It was in 2013, her senior season, that McMullin broke through, vaulting to a 36-foot, 4.5-inch triple jump at the Olympic League championships that set a school record. She broke her own record at a sub-district meet a week later, then broke off a 36-foot, 8.5-inch triple jump at a district meet that remains her top prep mark.

She went on to place third at the state 2A meet with a 35-7.25 effort in the triple jump and missed the medal stand in the long jump by one place, taking ninth overall with a 16-foot, 7.5-inch leap.

Her triple jump and long jump were tops on the North Olympic Peninsula that year.

Still, McMullin was unsure if she wanted to take on track at the next level.

Now, as McMullin puts it, “I can’t even imagine what Western what be like without track.”

Wear and tear

As the Western track coach at Western sees it, the triple jump simply isn’t for everybody.

“You’ve got to have decent speed, good resilience and strength; it’s probably the toughest (event) on the body,” Halsell says. “You have to know when to rest, when to push through things. Plus, you’ve got three jumps, not just the one, so it’s coordination.”

McMullin says she’s suffered some of those aches and pains.

“You can’t be afraid of shin or knee problems,” she says. “Triple jump is really hard on your body. It looks difficult to learn. I think once you get started and just get the timing right, it’s really fun to bounce the air.”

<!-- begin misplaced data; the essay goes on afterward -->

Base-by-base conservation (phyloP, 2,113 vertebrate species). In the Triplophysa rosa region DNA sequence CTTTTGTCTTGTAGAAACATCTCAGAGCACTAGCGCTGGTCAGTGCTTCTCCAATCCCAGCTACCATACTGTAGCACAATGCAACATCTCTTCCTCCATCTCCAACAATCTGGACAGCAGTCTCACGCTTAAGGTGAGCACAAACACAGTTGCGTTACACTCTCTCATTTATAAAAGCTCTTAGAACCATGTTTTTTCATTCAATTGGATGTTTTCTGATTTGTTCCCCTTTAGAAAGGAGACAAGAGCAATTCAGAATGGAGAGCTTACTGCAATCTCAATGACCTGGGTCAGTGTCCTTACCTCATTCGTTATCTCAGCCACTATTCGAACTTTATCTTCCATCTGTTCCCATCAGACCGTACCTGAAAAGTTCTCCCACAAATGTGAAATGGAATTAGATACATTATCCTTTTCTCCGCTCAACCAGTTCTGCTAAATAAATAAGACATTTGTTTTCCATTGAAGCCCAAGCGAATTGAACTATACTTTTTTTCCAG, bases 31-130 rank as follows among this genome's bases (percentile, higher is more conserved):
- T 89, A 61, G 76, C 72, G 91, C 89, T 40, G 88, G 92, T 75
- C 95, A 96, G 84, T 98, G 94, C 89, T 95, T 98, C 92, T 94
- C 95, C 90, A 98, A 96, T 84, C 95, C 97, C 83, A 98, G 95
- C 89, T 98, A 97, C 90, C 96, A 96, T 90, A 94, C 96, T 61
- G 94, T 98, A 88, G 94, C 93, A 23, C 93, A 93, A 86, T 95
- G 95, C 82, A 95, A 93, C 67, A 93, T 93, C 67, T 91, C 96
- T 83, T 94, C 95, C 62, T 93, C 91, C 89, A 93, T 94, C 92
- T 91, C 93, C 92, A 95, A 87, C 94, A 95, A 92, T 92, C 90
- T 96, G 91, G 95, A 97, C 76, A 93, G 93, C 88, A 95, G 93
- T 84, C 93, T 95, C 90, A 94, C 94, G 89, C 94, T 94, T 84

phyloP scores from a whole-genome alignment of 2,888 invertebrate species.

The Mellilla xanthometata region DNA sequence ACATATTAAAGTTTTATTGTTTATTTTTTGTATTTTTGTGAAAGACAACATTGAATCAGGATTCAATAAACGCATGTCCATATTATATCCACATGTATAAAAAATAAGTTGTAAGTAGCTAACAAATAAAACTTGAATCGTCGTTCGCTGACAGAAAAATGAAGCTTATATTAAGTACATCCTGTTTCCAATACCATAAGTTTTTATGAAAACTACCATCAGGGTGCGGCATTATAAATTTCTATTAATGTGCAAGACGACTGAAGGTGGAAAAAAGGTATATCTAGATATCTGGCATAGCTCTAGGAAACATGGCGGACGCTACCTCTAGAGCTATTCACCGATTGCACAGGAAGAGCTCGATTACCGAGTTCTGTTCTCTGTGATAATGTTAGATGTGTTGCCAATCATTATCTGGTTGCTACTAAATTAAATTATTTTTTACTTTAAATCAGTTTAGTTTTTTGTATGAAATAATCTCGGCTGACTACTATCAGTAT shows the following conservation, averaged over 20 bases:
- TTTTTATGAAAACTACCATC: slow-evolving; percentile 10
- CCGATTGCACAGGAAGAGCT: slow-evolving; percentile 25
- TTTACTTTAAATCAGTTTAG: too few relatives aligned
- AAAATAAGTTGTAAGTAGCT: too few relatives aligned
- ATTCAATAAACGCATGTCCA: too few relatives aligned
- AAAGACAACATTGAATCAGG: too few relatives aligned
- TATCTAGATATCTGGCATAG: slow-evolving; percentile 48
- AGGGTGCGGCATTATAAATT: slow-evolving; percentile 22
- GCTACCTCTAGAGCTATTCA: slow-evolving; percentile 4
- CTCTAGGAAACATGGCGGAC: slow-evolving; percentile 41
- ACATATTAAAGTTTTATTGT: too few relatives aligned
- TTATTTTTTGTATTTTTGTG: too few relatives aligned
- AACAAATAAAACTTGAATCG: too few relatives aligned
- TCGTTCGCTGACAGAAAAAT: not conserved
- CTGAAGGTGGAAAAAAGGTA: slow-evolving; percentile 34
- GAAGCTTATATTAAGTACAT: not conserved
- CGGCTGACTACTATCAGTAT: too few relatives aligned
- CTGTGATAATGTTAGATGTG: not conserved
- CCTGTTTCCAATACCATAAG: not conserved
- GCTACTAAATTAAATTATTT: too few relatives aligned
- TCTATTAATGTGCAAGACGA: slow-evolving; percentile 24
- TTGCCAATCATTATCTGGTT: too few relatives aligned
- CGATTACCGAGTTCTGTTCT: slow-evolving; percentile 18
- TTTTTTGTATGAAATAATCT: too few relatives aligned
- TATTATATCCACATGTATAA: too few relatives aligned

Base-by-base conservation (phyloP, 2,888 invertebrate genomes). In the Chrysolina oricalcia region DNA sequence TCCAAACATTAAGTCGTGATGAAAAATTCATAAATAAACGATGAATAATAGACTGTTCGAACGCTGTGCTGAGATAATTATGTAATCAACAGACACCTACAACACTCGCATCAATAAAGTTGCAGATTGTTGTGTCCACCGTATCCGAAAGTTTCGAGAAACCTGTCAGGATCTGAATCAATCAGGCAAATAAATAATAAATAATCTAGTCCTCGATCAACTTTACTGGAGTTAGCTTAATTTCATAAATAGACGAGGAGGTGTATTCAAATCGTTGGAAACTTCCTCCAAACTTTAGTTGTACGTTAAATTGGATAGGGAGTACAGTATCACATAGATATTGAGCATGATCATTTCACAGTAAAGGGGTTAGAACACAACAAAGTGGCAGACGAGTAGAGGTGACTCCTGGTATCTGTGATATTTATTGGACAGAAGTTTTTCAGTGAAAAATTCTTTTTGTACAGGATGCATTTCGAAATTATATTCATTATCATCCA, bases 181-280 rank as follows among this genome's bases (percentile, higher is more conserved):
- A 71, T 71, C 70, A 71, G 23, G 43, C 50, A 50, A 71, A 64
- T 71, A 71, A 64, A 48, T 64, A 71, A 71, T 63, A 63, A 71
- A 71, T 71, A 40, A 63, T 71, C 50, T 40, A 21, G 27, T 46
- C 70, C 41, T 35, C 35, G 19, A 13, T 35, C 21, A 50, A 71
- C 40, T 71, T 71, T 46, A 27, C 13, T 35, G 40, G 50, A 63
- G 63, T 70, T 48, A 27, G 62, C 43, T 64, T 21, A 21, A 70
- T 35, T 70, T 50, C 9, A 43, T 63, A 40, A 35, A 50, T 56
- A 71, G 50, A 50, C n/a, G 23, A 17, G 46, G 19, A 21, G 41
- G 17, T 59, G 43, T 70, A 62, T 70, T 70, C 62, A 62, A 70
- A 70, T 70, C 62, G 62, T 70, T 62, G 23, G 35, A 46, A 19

Says Halsell, “You’ve got to know what your body’s doing. That’s a big part of where her growth has been. She’s done a lot of work on the field as well as off.”

The work paid of with marked improvements in her freshman and sophomore years at WWU. Now McMullin is competing with the best Division II triple jumpers.

Halsell says McMullin may have bigger leaps in her future.

“Time will tell,” he says. “Yes, we can refine (her jump). I can see places where we can tweak her landing.

“How much further?” Halsell muses rhetorically. “That’s a good question.” A 41-foot jump is possible he says.

“She’s becoming more and more consistent.”

Plus, the WWU coach says, McMullin approaches her training with a good attitude.

“She’s good to work with, and fun, a sense of humor,” Halsell says.

McMullin says she still carries memories of her father as inspiration with her.

“He’s always on my mind,” she says. “I’m really happy and sad … to think of what he would say.”

An English major at Western, McMullin has set her sights on becoming an elementary school teacher.

As it turns out, the practices and competitions haven’t deterred McMullin from her professional goal. She’s still on track to graduate with a teaching degree and elementary education certification.

Most of McMullin’s family — mom Jane and grandparents Ed and Patty DuPraw — are still in Sequim. It’s a draw that has McMullin thinking she’d be happy to be back in her hometown after earning her degree.

“I would love to come back and teach in Sequim, and even coach in Sequim,” she says.

There’s still some work — academic and athletic — to do. Still, McMullin has leapt into some rarified air.

“In high school I just had very little self confidence,” she says. “Even when I got to Western, that was a huge thing. That was one of the things my coaches tried to do fix, to convince me I could do something special. It started to get me to believe in myself.”